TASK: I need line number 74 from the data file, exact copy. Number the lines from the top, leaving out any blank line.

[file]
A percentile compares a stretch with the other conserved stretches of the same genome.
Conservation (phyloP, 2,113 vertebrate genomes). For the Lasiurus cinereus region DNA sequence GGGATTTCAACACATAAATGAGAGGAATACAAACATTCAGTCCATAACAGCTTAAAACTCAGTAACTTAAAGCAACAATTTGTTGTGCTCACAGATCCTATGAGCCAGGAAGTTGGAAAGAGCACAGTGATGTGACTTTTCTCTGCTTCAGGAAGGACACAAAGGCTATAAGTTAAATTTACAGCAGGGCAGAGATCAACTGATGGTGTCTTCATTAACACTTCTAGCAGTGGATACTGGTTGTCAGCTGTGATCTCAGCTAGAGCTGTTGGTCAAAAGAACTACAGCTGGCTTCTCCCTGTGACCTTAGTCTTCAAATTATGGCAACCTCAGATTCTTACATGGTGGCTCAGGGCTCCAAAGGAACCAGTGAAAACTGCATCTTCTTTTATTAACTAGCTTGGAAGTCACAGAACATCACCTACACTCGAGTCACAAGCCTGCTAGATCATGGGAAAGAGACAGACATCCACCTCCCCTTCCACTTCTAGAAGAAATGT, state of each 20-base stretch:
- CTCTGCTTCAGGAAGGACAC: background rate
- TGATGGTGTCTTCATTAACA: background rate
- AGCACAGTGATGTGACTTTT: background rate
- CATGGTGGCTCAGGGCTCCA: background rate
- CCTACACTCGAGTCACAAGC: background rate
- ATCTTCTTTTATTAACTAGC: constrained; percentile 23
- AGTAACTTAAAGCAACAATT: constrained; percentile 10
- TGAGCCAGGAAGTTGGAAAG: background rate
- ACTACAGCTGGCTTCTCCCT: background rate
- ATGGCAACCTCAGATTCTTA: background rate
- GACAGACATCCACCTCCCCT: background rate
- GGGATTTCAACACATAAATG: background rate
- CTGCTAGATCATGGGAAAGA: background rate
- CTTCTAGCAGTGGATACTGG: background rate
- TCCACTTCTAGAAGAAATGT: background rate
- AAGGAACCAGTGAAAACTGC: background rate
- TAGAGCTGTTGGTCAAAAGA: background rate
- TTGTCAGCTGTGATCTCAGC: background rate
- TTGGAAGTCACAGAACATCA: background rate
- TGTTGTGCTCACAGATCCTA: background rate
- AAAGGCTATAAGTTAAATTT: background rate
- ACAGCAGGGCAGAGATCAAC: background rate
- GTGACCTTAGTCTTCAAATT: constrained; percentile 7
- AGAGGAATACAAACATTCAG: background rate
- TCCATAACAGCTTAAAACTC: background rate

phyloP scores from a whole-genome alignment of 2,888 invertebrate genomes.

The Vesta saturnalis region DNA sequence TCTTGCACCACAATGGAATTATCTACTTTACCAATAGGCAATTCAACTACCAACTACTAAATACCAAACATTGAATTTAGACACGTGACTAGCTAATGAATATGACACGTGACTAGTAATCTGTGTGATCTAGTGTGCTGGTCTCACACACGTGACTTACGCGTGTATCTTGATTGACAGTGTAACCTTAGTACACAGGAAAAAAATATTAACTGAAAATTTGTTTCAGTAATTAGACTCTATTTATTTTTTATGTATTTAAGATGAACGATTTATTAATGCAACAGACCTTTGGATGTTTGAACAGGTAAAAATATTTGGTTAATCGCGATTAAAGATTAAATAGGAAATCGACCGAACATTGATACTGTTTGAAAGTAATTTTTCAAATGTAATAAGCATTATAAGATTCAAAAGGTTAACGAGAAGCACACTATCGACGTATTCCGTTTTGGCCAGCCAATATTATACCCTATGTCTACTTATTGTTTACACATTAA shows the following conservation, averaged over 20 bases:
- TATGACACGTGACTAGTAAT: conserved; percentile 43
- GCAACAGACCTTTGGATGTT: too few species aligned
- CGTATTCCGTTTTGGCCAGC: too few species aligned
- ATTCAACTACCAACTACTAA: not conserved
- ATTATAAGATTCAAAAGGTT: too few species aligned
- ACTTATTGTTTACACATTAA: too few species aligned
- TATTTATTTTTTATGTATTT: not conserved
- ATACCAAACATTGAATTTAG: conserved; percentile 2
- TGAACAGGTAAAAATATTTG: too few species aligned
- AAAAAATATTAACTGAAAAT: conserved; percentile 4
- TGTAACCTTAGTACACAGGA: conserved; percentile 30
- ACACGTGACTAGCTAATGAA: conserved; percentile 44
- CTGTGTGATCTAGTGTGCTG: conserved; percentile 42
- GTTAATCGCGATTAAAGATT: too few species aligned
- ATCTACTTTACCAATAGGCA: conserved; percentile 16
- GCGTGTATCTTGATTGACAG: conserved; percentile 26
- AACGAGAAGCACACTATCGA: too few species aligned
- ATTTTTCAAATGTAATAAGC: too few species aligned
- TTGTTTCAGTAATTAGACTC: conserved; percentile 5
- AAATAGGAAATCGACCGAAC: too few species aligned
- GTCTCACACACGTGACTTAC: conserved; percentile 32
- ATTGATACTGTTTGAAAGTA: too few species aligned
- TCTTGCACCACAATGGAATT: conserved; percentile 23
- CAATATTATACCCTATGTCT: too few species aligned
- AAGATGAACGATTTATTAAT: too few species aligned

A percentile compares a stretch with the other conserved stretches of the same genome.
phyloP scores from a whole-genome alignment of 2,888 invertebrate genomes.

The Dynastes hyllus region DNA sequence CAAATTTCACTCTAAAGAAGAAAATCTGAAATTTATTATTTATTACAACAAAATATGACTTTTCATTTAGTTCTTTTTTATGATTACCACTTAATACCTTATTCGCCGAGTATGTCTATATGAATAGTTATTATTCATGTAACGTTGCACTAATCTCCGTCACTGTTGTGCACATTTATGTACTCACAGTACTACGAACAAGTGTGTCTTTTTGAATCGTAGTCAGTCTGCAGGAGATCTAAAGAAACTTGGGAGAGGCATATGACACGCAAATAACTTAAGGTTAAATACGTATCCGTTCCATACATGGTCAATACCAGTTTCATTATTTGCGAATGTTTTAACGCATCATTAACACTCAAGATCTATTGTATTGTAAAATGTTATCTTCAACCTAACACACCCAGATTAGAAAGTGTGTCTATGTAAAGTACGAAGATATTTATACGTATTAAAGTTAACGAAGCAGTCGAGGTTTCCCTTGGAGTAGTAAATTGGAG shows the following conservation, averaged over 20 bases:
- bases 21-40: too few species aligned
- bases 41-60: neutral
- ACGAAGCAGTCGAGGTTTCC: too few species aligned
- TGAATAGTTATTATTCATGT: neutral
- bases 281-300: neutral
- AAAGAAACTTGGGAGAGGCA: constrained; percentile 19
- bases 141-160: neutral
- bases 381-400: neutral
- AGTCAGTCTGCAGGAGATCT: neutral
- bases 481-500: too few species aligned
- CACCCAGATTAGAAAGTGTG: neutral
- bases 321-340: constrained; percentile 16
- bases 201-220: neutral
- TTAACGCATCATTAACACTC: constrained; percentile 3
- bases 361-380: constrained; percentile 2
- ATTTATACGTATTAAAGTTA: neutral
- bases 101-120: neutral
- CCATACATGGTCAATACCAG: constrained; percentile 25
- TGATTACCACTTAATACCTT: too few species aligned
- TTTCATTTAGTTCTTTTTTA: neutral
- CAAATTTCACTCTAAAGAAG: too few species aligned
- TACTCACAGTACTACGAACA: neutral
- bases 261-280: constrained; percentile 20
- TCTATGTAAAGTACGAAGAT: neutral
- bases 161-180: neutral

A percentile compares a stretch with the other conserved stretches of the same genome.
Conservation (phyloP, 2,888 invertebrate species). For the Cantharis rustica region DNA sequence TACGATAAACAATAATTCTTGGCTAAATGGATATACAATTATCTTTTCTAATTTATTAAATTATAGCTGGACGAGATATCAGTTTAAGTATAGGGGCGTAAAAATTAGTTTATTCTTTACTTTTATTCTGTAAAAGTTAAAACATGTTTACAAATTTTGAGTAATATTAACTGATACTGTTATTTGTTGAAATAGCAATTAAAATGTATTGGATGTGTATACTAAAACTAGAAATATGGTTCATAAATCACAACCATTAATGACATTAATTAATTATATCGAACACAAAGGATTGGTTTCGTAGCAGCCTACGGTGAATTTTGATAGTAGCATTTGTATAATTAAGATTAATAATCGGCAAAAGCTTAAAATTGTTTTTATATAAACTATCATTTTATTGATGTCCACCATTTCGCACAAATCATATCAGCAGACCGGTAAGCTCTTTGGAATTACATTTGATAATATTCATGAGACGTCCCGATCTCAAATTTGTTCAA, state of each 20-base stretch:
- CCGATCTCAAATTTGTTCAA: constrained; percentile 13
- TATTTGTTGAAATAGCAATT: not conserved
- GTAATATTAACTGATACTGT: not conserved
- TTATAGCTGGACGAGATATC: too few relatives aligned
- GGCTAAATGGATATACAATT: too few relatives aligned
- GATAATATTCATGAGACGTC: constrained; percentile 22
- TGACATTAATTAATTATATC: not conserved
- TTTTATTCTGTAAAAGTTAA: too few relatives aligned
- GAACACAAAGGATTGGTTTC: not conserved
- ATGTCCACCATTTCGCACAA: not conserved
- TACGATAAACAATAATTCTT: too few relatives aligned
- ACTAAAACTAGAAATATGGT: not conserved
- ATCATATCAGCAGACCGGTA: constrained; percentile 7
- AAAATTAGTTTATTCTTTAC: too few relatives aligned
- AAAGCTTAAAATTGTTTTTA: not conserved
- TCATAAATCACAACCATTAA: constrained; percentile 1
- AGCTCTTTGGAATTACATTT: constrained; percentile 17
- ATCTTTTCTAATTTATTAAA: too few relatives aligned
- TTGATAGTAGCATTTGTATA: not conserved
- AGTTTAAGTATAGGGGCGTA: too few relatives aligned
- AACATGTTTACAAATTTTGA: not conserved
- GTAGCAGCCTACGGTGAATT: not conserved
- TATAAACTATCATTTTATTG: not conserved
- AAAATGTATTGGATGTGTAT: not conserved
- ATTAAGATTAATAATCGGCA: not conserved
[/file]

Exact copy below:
- bases 101-120: neutral